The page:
Homemade Stop Bath Recipe

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lightwisps

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Does anyone have a "recipe" for making stop bath for B/W paper developing? It is almost impossible to buy commercially in my local area. Thanks, don
 

ath

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I take 4 teaspoons of citric acid for one liter.
 

23mjm

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You could always use water as a stop, there is a group who think thats the way to go!!!

I normally use a acid stop but when processing Efke/Adox I use water and get great results!!!

Just a thought.
 

PhotoJim

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I use water with film (I use an alkaline fix so this is preferable) but I use stop bath with prints.
 

Ole

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One tablespoon of citric acid in two liters of water. Less smell, more capacity.

----

Edit: That's pretty much the same as "ath" said. :smile:
 

Ed Sukach

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One part common white vinegar to 4 parts of water = 1% Acetic acid solution.

Smell...? I guess there are those who are extremely sensitive to the odor of what is an extremely *weak* salad dressing.
 

kimballmcgary

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I tried it last night. Citric acid definitely stopped. I ran out of fixer so I'll have a better report later this week for citric acid vs Kodak stop bath. I'll try to run some A/B tests. My guess is... Nothing will be better than bonified STOP product but I always like knowing DIY emergency solutions.
 

Donald Qualls

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It's not exactly news that citric acid works as stop bath; commercial "odorless" stop products are based on citric acid.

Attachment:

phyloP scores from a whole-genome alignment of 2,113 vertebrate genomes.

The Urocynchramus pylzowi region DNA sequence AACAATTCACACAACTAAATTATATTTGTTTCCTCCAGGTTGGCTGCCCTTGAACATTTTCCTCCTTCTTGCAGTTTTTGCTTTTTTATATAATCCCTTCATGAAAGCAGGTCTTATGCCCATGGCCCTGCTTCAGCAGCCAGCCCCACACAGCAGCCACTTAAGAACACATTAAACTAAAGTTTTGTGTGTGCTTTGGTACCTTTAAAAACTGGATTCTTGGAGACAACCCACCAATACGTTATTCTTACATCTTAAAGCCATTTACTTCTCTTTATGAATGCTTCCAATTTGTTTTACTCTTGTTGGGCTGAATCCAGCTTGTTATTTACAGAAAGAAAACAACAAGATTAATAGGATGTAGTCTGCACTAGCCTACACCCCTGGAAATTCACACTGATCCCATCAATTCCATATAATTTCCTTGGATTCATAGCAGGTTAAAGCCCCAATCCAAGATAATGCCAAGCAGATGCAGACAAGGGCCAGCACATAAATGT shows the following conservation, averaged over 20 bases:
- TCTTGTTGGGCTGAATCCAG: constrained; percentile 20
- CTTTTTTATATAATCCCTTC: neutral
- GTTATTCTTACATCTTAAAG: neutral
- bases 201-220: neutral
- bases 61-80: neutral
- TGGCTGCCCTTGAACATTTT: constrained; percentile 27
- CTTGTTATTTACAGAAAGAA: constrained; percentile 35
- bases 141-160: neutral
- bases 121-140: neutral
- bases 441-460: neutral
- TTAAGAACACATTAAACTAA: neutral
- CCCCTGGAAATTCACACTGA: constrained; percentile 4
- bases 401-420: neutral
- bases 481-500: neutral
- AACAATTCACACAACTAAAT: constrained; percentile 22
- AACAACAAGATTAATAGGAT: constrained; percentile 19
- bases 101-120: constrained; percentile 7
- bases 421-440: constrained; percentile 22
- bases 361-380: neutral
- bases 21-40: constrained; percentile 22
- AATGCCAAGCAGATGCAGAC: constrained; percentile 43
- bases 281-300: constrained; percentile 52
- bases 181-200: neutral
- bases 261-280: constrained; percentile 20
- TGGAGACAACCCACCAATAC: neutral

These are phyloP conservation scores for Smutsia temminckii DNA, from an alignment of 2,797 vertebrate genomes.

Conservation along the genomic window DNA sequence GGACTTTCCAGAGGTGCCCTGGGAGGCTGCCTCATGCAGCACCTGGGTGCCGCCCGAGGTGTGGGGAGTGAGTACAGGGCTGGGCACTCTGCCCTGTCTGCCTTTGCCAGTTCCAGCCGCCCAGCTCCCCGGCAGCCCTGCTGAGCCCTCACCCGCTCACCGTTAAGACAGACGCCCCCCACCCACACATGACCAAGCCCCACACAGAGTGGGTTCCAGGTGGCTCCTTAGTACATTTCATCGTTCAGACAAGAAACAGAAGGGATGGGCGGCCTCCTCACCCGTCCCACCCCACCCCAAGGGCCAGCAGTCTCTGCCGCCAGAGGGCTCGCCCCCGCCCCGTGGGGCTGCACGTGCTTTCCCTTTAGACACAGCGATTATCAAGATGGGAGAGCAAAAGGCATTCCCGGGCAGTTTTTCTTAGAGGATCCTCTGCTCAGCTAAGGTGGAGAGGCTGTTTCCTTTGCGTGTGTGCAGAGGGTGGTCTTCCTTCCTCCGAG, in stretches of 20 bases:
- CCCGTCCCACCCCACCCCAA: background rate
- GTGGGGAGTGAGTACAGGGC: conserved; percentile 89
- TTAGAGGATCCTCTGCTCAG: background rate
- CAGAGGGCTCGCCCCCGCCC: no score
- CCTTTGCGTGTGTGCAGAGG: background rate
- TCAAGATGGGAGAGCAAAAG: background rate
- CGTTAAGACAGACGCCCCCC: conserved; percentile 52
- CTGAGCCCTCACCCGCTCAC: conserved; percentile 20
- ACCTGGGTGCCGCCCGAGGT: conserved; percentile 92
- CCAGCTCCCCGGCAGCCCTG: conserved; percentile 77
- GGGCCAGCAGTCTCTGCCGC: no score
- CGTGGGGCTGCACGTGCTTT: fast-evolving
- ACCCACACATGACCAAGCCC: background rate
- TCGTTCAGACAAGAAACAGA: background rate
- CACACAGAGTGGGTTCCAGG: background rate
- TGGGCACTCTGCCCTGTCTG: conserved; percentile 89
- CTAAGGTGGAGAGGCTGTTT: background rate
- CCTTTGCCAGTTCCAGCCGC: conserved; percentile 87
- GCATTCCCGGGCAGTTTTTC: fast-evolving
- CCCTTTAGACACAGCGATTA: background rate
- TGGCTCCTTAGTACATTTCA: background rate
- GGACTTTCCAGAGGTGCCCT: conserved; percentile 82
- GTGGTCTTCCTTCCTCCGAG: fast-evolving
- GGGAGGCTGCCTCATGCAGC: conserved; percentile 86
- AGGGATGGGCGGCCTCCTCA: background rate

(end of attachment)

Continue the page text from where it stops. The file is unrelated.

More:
All that's really required is a solution pH below about 5.5 and enough buffering or reserve acidity that the stuff has a useful capacity. Even slightly higher pH will stop development, but 5.5 will allow you to use bromocresol purple as an indicator, same as commercial indicator stop bath -- and the yellow solution will turn purple (black under yellow safelight) when it's exhausted.
 

MattKing

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Not news, but cannot find A/B testing for citric acid vs stop. Please share if you know of any.

Citric acid is stop bath, if you mix it to the appropriate concentration.
Just as acetic acid is, plus I'm sure a few others.
Water can be a stop bath, if used appropriately.
When it comes to the film or prints, all of them will give the same results if used appropriately.
Some act more quickly. Some help maintain the health of fixer. Some are better at preventing dichroic fog or continued unwanted development in alkaline fixers.
Some smell worse than others. Some are easier to find than others. Some are cheaper than others.
 

mshchem

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Citric acid is the only way to go. Crystalline citric acid is readily available on Ebay, most every kind available is food grade so purity isn't an issue. The Ilford stop with indicator (bromocresol purple) is super easy and lasts a long time.

One thing to consider is if you drop a bottle of glacial acetic you're going to need to evacuate, spilled citric acid just needs a dust pan.
 

MattKing

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Donald Qualls

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In North Carolina, slightly upmarket supermarkets (Lowe's Foods and Harris Teeter -- the latter a Kroger subsidiary) sell it in the canning supplies section.
 
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